Angie Bailey Office Design July 20th, 2018 - 13:26:59
Legal minimum office space per person. There is no prescribed minimum occupancy level for a modern office design. Within the UK Building Regulations the section dealing with Fire Hazards (Part B of the Building Regs.) advises a minimum area of 6 square metres (64 sq feet) for each person in an office premises. This figure can be achieved by equating the total headcount against the overall net internal area (NIA) and so doesnt necessarily limit the space for a single person with a desk. In practice offices will have a number of factors - mostly relating to Fire Escape but also the provisions of WCs amount of fresh air available through a ducted system etc. - that have an impact on the legal maximum number of people accommodated within an office building. The Means of Escape is the key criteria for density of occupation. Once a workstation office design layout is defined the Building Control advisor can determine if there are sufficient escape routes for the staff numbers.
When a city is planned well the communication channels are well-designed and accessible so that people feel a sense of community and togetherness. In the same way an office layout will dictate the sense of community that the employees feel. The office layout influences the manner in which the staff communicate with each other the length and quality of their interactions how they socialize and ultimately how they learn from each other in both formal and informal ways. When planning the office design a balance needs to be struck between the ability to interact in open spaces and the ability to work in privacy. This means it is critical to take into consideration the specific job requirements of all of the staff members when planning an office layout.
Depending on an individuals tasks some employees will need a higher level of privacy to allow for deeper concentration while others will need to be in communication at all times. For example a tight corner cubicle with high panels would not be suitable for people in a creative role who need to be in constant communication with their team. Sales people on the other hand may need to be in quieter enclosed spaces so that they can carry on confidential phone conversations or conduct meetings in private. Either way whether the office space is more open-concept or has more private offices it is always a good idea to designate rooms for coffee breaks and office equipment to an area away from the main workstations. In this way the noise level will not bother other staff members.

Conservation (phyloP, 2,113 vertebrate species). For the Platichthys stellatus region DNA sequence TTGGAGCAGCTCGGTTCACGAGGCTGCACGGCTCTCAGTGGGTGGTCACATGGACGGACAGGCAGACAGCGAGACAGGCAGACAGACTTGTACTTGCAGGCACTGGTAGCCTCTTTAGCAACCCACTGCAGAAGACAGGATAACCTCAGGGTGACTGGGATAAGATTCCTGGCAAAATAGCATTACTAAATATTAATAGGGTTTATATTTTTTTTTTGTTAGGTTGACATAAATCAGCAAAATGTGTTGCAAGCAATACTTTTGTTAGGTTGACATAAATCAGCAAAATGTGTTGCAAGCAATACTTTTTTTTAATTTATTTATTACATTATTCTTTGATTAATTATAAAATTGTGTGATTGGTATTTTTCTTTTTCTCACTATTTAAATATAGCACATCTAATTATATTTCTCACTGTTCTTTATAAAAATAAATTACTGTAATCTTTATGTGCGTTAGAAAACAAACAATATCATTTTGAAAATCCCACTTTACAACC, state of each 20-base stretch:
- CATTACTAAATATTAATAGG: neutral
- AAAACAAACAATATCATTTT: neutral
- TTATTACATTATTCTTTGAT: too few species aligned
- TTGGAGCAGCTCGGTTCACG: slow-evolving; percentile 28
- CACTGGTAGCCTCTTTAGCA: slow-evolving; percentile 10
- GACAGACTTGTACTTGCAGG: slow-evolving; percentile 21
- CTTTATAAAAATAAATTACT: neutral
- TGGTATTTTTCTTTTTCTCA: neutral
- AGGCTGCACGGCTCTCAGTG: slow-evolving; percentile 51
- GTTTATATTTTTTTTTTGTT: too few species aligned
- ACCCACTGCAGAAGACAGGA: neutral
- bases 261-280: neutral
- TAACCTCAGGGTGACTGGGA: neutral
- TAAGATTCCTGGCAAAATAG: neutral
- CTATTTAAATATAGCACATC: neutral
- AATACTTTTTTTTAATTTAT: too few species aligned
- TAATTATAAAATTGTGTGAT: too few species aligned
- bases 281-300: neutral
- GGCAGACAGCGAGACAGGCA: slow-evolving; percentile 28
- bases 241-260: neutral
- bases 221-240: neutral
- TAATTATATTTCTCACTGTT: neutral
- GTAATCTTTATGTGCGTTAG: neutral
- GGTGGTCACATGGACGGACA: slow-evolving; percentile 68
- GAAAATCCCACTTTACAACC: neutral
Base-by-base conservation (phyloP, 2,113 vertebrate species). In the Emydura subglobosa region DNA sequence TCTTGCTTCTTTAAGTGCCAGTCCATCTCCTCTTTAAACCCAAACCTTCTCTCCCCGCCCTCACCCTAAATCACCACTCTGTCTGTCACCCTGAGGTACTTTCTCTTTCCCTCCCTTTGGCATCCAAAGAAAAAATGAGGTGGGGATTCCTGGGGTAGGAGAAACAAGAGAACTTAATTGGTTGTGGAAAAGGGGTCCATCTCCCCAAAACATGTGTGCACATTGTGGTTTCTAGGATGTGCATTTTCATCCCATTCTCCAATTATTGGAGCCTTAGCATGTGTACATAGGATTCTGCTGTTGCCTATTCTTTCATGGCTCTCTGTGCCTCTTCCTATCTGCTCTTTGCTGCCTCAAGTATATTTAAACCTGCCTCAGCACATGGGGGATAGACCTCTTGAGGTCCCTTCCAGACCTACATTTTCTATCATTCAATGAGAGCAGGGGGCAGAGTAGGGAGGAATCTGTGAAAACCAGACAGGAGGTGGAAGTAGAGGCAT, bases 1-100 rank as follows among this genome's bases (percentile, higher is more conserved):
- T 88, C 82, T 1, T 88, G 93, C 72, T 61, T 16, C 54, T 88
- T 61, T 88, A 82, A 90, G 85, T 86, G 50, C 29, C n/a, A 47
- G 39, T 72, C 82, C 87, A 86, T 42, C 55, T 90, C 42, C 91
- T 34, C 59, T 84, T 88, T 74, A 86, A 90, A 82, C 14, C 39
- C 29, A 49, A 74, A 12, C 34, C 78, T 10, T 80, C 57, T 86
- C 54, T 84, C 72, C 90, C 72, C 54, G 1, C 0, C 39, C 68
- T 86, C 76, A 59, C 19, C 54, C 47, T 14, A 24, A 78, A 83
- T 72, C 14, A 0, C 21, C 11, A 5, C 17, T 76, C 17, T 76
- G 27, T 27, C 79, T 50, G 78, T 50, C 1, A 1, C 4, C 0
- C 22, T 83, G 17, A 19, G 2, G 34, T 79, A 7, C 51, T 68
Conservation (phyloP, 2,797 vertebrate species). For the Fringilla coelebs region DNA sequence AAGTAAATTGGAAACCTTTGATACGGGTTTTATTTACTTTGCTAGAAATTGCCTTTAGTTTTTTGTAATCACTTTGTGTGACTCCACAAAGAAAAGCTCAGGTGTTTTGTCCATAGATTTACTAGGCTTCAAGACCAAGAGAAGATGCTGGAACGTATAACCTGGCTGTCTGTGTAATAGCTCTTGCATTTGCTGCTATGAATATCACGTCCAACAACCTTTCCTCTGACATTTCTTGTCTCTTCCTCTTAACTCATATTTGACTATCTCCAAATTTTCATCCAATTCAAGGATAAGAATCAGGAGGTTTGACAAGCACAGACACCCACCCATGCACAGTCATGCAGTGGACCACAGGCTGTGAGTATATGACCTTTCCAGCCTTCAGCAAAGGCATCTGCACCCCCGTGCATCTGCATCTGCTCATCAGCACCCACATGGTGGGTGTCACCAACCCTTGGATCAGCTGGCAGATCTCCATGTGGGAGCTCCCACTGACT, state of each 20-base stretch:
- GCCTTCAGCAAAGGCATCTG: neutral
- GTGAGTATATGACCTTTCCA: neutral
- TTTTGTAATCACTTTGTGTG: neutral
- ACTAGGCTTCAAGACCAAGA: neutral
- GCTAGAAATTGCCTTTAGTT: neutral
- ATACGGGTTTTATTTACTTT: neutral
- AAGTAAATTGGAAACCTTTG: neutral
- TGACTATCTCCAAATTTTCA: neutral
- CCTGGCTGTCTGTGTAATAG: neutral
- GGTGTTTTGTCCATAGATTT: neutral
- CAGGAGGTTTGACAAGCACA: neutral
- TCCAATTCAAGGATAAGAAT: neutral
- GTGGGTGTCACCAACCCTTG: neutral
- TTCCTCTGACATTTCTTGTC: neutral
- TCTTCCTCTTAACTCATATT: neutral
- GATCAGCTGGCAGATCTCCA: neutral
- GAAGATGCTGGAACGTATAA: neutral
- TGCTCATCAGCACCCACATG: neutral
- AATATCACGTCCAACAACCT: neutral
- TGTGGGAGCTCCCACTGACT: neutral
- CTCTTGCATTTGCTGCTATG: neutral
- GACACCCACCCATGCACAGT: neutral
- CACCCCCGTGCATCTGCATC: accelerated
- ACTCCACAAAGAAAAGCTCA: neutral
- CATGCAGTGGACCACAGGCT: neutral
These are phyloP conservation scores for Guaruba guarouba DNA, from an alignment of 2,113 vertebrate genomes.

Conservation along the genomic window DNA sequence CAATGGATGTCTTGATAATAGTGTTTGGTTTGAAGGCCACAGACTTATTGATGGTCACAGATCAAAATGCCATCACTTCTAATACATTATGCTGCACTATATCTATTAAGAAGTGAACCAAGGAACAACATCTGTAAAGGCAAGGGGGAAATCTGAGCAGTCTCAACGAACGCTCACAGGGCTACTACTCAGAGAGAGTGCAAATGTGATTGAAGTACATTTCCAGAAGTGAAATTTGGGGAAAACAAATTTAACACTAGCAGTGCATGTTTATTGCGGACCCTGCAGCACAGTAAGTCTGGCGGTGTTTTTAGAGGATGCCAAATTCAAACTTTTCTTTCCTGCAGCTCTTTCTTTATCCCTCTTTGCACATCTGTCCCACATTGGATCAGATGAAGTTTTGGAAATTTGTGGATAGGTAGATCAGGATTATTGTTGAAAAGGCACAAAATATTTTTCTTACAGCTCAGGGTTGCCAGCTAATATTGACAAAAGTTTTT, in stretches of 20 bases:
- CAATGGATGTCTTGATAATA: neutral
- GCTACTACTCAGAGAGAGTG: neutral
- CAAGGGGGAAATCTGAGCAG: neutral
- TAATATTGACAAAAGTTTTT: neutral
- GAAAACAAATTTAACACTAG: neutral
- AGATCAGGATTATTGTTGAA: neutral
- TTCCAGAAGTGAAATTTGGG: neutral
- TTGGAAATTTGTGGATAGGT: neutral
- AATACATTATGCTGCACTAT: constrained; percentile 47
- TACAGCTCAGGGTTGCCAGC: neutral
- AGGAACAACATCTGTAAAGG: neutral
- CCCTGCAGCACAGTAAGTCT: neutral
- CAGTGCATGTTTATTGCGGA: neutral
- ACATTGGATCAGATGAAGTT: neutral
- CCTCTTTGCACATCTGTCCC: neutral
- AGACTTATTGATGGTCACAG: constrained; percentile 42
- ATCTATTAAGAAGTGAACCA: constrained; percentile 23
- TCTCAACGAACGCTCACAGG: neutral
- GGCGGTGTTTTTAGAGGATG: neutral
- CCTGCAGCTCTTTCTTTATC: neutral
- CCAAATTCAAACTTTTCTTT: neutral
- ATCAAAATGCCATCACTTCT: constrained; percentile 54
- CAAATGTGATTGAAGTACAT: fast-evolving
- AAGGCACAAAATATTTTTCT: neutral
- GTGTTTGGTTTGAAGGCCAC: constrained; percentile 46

Employees have difficulty working productively in noisy environments since stress levels increase and concentration is lowered. There are many design tricks architects can employ to deal with poor acoustics. Using the correct materials in the correct location is key to achieving the proper level of sound absorption. For example ceiling tiles should generally be applied at a low ceiling height. If the ceiling is very high then other methods need to be applied such as lining the walls with fabric banners or acoustical wall panels to avoid the sound bouncing off of drywall or other non-absorbent materials. To keep voices from traveling too far it is useful to places highly-absorbent materials at mouth level throughout the office. Another effective technique in limiting a noisy environment is to create a monotone background sound known as white noise. This can be achieved in a variety of ways such as through the strategic placement of fans and air conditioners the use of water fountains or by installing a sound masking audio system.